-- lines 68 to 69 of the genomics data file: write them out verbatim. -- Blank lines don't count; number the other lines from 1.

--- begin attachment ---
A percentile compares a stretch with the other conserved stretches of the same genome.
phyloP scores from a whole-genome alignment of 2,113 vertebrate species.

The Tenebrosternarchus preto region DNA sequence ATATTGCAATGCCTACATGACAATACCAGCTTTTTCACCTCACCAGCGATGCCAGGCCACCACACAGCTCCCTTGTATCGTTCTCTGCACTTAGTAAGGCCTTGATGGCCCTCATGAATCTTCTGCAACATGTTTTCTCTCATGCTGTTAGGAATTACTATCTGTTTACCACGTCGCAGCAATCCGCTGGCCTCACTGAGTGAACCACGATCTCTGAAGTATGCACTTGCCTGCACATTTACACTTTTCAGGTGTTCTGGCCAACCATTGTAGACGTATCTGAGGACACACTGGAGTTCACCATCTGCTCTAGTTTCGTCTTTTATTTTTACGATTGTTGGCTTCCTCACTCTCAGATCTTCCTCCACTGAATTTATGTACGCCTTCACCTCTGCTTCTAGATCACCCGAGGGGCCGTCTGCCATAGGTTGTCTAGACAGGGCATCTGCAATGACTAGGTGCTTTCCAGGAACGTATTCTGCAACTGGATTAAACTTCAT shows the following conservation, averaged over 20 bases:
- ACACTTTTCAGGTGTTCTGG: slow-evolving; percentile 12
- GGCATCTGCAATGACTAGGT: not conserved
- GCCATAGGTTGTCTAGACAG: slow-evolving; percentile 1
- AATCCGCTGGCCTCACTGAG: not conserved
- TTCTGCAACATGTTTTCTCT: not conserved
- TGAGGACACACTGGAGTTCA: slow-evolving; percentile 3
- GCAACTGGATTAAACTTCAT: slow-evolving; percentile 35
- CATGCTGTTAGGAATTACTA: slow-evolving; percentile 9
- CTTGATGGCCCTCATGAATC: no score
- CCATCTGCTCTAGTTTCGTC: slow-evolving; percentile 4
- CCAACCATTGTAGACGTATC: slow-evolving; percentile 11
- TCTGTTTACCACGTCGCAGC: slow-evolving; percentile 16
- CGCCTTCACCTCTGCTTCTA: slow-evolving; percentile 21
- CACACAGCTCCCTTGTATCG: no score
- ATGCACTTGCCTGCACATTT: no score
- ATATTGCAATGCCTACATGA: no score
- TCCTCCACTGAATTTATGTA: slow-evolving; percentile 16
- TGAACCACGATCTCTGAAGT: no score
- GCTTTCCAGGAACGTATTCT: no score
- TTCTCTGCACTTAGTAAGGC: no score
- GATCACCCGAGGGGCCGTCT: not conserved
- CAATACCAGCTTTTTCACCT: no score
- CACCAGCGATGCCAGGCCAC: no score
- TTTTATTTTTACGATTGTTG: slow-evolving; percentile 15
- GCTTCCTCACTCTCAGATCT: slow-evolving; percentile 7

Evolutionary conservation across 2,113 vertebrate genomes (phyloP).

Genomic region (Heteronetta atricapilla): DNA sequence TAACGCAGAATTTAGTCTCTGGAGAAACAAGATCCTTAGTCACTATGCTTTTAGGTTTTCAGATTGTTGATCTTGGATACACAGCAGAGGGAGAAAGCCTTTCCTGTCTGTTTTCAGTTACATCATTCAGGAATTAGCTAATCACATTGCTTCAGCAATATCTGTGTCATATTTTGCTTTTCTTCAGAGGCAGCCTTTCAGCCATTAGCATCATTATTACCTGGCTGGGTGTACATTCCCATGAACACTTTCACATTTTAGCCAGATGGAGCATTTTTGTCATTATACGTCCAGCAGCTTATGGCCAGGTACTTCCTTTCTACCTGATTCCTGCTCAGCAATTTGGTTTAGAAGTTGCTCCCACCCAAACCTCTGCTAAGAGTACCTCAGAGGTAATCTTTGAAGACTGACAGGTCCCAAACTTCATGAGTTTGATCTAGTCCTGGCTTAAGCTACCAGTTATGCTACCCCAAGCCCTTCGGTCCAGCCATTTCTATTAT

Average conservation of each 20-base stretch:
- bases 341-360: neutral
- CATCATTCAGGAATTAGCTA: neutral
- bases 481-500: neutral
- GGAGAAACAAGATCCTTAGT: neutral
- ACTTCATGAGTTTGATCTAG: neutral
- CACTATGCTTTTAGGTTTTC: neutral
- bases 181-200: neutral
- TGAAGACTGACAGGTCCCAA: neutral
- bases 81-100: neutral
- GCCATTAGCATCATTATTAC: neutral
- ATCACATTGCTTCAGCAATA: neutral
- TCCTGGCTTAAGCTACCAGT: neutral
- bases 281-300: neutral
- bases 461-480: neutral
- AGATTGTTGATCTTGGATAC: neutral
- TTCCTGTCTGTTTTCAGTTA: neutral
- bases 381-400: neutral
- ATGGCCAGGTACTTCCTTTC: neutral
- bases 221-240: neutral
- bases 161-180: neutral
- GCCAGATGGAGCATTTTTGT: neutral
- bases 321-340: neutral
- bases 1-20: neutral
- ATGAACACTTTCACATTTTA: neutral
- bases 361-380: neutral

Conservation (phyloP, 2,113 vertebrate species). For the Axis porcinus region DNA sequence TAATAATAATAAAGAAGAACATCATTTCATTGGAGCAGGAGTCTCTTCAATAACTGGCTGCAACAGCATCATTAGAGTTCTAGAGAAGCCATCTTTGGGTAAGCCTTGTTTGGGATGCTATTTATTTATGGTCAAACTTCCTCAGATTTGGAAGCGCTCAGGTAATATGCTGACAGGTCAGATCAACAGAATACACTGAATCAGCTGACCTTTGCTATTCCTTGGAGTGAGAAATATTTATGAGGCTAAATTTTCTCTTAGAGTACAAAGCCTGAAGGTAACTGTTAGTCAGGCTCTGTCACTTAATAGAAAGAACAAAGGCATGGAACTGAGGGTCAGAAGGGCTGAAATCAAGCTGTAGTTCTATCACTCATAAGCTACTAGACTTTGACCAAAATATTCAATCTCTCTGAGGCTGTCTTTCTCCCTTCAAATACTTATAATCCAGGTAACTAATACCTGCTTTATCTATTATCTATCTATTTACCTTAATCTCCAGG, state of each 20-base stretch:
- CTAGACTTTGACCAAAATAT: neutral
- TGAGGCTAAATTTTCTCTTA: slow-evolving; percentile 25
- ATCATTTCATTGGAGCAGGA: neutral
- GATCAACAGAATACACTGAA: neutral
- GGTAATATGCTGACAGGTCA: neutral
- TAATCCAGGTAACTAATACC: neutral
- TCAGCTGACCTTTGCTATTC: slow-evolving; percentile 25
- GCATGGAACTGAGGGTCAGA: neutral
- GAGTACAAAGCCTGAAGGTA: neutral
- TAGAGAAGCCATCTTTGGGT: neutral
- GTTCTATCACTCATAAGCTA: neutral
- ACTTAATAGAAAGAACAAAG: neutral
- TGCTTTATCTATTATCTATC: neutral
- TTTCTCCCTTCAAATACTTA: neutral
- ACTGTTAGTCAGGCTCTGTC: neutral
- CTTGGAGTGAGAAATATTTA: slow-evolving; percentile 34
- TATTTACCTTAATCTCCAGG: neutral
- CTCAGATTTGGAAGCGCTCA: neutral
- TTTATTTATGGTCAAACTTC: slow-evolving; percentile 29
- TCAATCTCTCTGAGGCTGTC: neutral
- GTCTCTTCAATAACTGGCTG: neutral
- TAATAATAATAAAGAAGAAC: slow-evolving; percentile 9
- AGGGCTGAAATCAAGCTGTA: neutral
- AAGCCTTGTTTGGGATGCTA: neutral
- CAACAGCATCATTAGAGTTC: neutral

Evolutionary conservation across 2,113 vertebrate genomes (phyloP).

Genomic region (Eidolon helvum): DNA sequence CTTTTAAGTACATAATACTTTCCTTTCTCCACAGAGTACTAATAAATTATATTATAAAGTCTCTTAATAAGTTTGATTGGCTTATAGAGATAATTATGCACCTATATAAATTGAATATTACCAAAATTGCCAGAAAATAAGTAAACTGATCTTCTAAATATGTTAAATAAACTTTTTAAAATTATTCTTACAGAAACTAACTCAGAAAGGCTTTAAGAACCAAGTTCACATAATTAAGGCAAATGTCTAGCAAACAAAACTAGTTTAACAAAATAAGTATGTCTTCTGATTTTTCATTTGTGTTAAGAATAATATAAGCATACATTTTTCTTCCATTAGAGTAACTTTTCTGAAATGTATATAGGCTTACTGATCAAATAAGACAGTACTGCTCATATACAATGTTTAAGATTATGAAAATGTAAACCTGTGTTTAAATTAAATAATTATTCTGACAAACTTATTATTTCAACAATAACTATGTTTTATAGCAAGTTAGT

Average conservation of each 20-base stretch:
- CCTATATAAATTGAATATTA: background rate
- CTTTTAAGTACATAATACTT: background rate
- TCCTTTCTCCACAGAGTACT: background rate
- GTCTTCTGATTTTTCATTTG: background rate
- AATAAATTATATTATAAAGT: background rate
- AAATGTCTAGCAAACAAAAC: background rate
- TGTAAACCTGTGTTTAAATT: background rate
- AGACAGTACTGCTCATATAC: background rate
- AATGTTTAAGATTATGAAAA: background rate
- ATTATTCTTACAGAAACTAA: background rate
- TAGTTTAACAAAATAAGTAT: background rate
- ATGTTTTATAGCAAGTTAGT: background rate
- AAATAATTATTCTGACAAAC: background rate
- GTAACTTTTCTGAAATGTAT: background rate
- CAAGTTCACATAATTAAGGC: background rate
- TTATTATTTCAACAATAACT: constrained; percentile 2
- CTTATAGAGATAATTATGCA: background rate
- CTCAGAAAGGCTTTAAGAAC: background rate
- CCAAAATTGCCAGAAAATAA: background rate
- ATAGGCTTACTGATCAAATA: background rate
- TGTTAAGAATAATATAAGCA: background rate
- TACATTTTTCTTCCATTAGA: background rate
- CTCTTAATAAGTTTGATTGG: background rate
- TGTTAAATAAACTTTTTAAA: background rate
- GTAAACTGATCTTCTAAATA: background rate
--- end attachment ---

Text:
- GTTCTATCACTCATAAGCTA: neutral
- ACTTAATAGAAAGAACAAAG: neutral